The strongest evidence is randomized, controlled studies published in peer-reviewed journals. The greater the number of subjects, and the longer the subjects are followed, the more powerful the study. To date, the longest studies are 1 year, so the effects of the diet over longer durations are not known.

      Proponents of the Atkins diet feel much of the criticism leveled at the diet comes from statements and opinions of individuals and associations, rather than from controlled and reviewed studies. Advocates of the diet dispute criticisms based on the fact that a low-carb diet is likely to be high-fat and allegations that fat, especially saturated fat, is harmful. Atkins backers maintain that, aside from trans fat, saturated fat is not harmful. Proponents cite Gary Taubes who, in a 2001 article in Science, 291 (5513): 2536, claims that the oft-cited "consensus" opinion against saturated fats derives from political rather than scientific motives.

      Critics of the Atkins diet may focus particularly on Atkins, or on low-carb dieting in general. Proponents claim that critics fail to consider that people are built differently, and as with any diet, the Atkins may not be effective for some people.

      Continuing research supports the idea that saturated fat may be cardio-protective in some populations, see, "Dietary fats, carbohydrate, and progression of coronary atherosclerosis in postmenopausal women" and , "Saturated fat prevents coronary artery disease? An American paradox."

      The 22 May 2003, issue of the New England Journal of Medicine published two scientific, randomized studies comparing standard low-fat diets to low-carbohydrate diets such as the Atkins Diet. In both studies, subjects lost more weight on the low-carbohydrate plans at 6-months but not at 1-year. The editors noted that "Adherence was poor and attrition was high in both groups. Longer and larger studies are required to determine the long-term safety and efficacy of low-carbohydrate, high-protein, high-fat diets."

      A research study carried out by the Weight and Eating Disorders Program at the University of Pennsylvania, reported in May 2003 that the Atkins diet raised levels of HDL (or "good") cholesterol by an average of 11% and reduced the amount of triglycerides in the bloodstream by 17%. This counters one of the chief criticisms of Atkins' approach, which is that cholesterol is raised by eating fatty foods and meat.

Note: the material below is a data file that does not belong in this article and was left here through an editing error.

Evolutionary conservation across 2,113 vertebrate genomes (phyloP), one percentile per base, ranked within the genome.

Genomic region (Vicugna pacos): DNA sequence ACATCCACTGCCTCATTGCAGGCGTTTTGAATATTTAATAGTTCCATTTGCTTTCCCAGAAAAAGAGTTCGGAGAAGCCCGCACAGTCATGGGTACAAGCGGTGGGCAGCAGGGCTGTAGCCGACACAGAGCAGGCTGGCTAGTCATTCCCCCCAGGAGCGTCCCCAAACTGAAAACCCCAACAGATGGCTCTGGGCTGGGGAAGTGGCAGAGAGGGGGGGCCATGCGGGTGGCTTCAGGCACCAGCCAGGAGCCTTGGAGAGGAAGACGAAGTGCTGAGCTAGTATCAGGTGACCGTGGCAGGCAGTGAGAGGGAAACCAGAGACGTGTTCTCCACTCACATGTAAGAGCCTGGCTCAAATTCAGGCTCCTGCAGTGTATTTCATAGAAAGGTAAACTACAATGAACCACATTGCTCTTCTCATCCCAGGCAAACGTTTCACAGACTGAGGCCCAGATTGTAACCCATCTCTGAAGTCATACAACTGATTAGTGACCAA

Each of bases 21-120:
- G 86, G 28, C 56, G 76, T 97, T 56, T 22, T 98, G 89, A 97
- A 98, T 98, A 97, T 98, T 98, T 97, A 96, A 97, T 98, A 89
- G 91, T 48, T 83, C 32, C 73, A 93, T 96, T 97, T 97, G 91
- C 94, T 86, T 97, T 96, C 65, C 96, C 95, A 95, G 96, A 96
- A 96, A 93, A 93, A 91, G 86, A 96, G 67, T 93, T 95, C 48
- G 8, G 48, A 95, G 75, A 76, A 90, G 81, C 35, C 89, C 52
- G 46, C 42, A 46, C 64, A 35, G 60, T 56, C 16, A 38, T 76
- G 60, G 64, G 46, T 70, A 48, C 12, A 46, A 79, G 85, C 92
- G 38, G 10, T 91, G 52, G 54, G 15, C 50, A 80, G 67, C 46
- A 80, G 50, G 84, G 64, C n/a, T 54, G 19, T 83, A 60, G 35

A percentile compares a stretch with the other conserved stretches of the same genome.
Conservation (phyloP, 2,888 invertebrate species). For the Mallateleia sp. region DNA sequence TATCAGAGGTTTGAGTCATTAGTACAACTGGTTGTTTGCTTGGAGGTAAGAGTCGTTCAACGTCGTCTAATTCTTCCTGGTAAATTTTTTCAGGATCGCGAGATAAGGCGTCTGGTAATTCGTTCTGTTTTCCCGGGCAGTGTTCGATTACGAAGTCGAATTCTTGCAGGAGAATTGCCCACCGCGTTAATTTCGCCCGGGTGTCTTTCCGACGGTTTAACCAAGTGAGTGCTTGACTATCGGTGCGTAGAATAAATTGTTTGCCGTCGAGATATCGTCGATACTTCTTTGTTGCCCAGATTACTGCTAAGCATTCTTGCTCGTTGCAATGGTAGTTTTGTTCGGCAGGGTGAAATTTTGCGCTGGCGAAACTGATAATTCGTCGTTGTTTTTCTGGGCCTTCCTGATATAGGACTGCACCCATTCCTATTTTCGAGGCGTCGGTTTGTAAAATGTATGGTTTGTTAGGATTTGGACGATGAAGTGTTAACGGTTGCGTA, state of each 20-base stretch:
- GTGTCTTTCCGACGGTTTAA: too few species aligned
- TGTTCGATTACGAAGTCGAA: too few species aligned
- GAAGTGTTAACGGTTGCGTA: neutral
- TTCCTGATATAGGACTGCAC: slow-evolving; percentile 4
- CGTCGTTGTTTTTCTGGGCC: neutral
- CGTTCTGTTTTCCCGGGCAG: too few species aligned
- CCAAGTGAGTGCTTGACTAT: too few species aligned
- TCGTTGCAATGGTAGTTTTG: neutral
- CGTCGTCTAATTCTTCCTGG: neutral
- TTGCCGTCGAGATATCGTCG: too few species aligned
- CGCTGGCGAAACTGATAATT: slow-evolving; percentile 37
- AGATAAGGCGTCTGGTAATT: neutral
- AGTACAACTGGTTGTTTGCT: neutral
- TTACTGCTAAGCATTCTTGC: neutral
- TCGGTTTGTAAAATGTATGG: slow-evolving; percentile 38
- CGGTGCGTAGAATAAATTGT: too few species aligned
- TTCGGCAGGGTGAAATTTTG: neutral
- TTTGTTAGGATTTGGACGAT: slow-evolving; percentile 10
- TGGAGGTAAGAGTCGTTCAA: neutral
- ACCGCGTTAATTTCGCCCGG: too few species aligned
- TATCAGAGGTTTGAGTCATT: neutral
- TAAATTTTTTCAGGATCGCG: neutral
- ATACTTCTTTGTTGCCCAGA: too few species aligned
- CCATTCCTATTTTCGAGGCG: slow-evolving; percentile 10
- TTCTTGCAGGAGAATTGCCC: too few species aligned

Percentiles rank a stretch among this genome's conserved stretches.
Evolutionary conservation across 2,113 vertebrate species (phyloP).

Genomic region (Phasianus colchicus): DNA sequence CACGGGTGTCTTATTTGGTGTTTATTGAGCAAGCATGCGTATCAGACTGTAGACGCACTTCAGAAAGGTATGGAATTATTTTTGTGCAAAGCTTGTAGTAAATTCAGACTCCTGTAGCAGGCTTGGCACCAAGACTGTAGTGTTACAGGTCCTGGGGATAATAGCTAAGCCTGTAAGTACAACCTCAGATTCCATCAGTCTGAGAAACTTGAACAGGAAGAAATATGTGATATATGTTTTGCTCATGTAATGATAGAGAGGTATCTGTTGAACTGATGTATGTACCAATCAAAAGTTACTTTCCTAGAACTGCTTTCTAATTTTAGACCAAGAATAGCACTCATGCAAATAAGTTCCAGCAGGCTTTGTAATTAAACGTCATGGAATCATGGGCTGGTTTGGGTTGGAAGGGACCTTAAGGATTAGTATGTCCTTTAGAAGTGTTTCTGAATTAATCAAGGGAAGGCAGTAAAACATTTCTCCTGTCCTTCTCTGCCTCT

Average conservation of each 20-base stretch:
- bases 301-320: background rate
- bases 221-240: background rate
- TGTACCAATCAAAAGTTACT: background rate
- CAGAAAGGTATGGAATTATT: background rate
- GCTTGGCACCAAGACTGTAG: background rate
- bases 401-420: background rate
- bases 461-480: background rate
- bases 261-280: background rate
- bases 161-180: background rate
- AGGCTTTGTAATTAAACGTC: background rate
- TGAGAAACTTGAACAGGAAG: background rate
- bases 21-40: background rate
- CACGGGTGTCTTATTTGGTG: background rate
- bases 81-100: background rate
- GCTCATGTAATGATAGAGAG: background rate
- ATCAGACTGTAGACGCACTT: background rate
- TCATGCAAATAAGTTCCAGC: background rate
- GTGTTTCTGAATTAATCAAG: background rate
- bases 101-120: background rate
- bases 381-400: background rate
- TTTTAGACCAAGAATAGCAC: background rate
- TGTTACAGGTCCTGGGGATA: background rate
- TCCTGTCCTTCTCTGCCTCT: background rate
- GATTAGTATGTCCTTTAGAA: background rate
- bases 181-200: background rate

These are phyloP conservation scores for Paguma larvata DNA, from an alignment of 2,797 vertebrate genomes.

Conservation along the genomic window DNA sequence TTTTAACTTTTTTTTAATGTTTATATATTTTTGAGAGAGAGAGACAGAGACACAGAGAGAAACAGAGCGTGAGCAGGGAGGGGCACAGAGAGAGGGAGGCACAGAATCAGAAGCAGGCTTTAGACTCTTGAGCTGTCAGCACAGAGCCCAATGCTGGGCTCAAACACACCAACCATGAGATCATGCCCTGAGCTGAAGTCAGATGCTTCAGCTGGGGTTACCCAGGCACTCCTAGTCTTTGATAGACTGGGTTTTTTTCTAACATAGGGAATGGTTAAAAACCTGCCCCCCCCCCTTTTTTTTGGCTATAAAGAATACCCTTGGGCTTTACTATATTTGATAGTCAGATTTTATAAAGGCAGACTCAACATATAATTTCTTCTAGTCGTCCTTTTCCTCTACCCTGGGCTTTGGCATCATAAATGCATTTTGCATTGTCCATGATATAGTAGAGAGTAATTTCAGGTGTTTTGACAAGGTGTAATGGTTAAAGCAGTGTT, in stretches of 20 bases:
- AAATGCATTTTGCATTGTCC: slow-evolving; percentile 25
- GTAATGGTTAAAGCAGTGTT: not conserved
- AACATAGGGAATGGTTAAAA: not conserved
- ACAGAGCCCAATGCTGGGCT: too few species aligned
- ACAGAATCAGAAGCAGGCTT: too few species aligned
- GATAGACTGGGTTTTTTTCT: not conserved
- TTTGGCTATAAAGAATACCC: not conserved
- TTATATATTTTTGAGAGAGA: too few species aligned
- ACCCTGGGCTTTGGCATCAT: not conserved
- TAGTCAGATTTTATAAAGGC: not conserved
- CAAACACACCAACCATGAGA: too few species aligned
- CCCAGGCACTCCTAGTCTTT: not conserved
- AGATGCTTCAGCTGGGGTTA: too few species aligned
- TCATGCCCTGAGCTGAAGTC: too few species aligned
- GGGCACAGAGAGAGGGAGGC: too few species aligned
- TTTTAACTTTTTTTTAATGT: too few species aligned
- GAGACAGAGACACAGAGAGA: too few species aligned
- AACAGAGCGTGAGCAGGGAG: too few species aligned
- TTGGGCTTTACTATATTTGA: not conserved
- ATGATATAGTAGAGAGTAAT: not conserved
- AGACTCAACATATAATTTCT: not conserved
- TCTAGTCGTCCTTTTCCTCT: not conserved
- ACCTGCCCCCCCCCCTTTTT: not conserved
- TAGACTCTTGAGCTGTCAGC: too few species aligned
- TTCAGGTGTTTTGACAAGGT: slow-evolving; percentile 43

In another study, conventional dieters' HDL cholesterol raised by 1.6% while their triglyceride levels improved. Weight loss was also statistically greater in the Atkins dieters after three and six months compared with the conventional dieters (although this did not remain statistically significant after a year). The study followed the diets of 63 obese men and women.


      • #4
        Best Bet Diet

        The Best Bet Diet is a proposal from the Direct-MS charity to improve the outcome of multiple sclerosis. Currently a clinical trial is being performed to test its effectivity . The Best Bet Diet has become popular in the Multiple Sclerosis world.

        The Best Bet Diet is a little like the song from The Singing Detective: "Accentuate the positive and eliminate the negative". Eating the wrong food is thought to lead to a lack of the nutrients that help to keep your immune system in control, and the wrong food can also cause the immune system to attack your body.

        Adherents therefore cut out the wrong stuff (eliminate the negative) and add some of the right stuff. The diet is dairy-free, gluten-free and egg-free. It's also yeast restrictive, sugar restrictive and low in saturated fat. There's a list of supplements you're also advised to take to accentuate the positive.

        People with Multiple Sclerosis say how much better they feel on this diet - less tired and fewer relapses. And if you look on the positive side of things, it could actually be quite palatable - lots of white meat, fish, fruit and vegetables. Some people also say that tequila is OK too.

        Critics of the diet, argue that there is no scientific evidence that consuming dairy,eggs,yeast or gluten has a negative impact on people with ms. They also say that the diet is so restrictive, that people on it are at risk of going short of vital nutrients. They also point out to the lack of scientific studies done on the effects of such a diet on a person with Multiple Sclerosis


        The basis is:

        Eat fruits and vegetables for carbohydrates and micro-nutrients
        Eat fish and skinless breast of chicken and turkey, for protein
        Eat extra virgin olive oil for fats